A recent article in the New England Journal of Medicine reports the growing trend of open access to medical notes for patients, and envisages a day when notes are truly shared – sealed with the signature of the patient alongside that of the physician in charge of their care. 100 primary care doctors in America agreed to allow 20,000 of their patients to read their notes (securely and on-line). The result? Patients had a better recall and understanding of their illness and treatment plan and none of the doctors chose to discontinue the practice at the end of the trial.
In my experience, requests to look into medical notes come rather infrequently. When one does come, alarm bells invariably start ringing, as it tends to imply dissatisfaction rather than curiosity and a desire to understand more. But perhaps it is time to move away from this territorial approach to medical notes.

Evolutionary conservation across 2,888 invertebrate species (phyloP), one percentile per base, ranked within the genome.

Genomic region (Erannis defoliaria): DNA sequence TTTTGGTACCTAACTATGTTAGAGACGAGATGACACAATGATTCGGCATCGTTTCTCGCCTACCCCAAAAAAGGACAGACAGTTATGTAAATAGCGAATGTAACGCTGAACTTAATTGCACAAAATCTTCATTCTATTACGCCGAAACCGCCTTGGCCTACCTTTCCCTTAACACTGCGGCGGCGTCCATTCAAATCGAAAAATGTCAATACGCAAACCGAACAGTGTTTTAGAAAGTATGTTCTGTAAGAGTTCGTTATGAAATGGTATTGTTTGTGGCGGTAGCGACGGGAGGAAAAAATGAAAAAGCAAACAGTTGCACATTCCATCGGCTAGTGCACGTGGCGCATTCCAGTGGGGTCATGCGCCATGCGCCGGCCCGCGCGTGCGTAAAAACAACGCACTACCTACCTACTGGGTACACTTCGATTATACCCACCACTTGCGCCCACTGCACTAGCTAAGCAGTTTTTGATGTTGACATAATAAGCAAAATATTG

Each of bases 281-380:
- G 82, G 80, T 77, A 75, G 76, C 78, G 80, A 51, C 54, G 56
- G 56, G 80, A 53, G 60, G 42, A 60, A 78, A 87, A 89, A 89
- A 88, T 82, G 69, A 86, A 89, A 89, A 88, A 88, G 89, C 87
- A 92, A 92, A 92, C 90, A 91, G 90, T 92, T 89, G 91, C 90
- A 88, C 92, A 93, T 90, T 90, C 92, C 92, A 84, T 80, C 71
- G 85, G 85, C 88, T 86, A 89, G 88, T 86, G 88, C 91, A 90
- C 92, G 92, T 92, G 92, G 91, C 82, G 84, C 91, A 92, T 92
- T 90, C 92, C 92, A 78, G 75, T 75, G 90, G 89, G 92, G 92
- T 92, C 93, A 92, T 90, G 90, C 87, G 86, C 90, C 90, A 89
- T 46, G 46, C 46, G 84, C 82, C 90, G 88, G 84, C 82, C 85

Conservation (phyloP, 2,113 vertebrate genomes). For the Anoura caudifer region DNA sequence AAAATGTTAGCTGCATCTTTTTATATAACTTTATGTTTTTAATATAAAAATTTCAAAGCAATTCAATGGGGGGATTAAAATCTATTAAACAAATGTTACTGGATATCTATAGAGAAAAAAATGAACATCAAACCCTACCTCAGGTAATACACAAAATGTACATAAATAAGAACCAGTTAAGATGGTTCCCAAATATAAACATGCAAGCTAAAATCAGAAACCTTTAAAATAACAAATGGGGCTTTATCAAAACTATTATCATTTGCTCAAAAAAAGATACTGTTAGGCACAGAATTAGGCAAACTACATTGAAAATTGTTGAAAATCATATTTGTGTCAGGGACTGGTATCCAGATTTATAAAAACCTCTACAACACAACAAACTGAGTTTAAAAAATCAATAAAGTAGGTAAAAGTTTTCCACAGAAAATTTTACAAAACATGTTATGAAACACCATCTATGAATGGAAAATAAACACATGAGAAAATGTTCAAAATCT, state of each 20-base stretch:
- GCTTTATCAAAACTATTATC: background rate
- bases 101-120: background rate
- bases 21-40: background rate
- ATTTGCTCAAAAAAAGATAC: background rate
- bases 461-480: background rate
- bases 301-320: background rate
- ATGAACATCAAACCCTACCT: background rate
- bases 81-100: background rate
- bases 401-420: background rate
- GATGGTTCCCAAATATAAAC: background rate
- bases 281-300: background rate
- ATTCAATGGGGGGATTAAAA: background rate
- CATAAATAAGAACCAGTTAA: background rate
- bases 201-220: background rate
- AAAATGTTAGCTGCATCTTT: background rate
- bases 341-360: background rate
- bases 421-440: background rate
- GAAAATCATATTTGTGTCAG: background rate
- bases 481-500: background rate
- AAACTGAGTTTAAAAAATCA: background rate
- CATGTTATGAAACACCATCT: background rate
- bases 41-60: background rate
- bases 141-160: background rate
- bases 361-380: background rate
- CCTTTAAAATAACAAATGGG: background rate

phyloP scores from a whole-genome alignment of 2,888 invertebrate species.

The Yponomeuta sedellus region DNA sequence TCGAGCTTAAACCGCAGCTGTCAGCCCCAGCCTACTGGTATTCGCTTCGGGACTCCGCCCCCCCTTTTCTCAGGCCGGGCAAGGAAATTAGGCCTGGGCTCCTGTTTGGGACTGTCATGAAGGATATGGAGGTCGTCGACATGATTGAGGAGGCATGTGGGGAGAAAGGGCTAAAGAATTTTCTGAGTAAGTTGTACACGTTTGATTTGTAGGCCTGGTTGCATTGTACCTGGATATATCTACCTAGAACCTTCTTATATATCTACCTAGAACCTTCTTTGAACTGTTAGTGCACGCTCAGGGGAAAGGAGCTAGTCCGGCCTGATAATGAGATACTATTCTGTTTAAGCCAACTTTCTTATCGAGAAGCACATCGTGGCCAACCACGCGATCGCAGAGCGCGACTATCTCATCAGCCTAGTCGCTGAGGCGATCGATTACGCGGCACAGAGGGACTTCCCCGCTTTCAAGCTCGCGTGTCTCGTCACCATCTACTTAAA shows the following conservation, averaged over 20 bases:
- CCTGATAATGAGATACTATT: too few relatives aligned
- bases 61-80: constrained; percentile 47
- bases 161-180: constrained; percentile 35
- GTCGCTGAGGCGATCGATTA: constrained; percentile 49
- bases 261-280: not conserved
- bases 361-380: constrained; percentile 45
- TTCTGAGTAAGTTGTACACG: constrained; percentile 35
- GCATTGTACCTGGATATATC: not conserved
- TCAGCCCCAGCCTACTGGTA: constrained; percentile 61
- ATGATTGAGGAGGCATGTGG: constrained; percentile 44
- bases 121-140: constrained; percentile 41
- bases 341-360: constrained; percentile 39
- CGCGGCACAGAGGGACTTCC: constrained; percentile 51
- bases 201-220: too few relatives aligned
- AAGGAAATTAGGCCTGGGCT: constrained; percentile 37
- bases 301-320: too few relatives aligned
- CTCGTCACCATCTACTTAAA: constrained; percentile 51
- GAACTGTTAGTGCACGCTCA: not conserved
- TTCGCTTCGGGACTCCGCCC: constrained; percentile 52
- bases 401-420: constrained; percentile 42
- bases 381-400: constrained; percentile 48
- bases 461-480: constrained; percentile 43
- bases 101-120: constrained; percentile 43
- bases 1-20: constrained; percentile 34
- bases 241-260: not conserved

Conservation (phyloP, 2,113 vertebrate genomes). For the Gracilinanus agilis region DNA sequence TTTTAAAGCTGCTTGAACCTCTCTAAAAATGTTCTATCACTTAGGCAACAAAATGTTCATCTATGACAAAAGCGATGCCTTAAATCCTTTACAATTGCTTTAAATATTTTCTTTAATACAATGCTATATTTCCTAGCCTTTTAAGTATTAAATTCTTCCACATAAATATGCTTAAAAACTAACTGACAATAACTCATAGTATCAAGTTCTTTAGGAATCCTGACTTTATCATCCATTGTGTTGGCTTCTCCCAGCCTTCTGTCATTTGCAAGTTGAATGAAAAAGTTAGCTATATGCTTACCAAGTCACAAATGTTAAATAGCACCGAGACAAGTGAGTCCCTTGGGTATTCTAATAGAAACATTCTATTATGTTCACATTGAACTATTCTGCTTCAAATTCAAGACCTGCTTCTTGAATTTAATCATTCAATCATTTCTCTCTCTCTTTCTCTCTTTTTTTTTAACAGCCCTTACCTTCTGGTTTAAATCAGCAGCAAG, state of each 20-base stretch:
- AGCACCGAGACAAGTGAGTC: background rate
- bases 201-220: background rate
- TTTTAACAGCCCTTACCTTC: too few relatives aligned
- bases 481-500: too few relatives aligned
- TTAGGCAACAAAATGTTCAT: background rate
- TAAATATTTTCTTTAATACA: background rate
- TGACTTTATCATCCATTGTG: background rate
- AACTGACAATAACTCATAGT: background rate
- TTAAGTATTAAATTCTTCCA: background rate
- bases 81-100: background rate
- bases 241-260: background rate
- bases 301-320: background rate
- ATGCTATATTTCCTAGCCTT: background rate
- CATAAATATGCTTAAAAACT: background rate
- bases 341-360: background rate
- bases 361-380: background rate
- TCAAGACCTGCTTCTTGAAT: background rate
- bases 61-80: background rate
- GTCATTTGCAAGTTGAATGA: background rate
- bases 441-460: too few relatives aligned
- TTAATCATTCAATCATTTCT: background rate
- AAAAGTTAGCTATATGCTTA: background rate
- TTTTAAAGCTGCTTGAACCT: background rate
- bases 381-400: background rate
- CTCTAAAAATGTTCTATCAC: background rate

The emphasis on note-taking varies across countries and the quality and legibility drastically from doctor to doctor. I’ve known colleagues to write verbosely of their findings and impressions with a happy flush of their pen at an intellectual level near to that of Dr. House, and others who document so poorly that it impossible to decipher anything of worth from the notes. As notes become electronic, as well as providing instant, legible access for multiple clinicians, providing assess to patients becomes easier.
At a dinner party recently, conversation turned to a guest’s unhappy experience as a patient, and his belief that his notes had been incorrectly documented. Open notes could improve the accuracy and quality of note-taking as well as resulting in improved trust in the doctor-patient relationship and perhaps even improving the standard of care.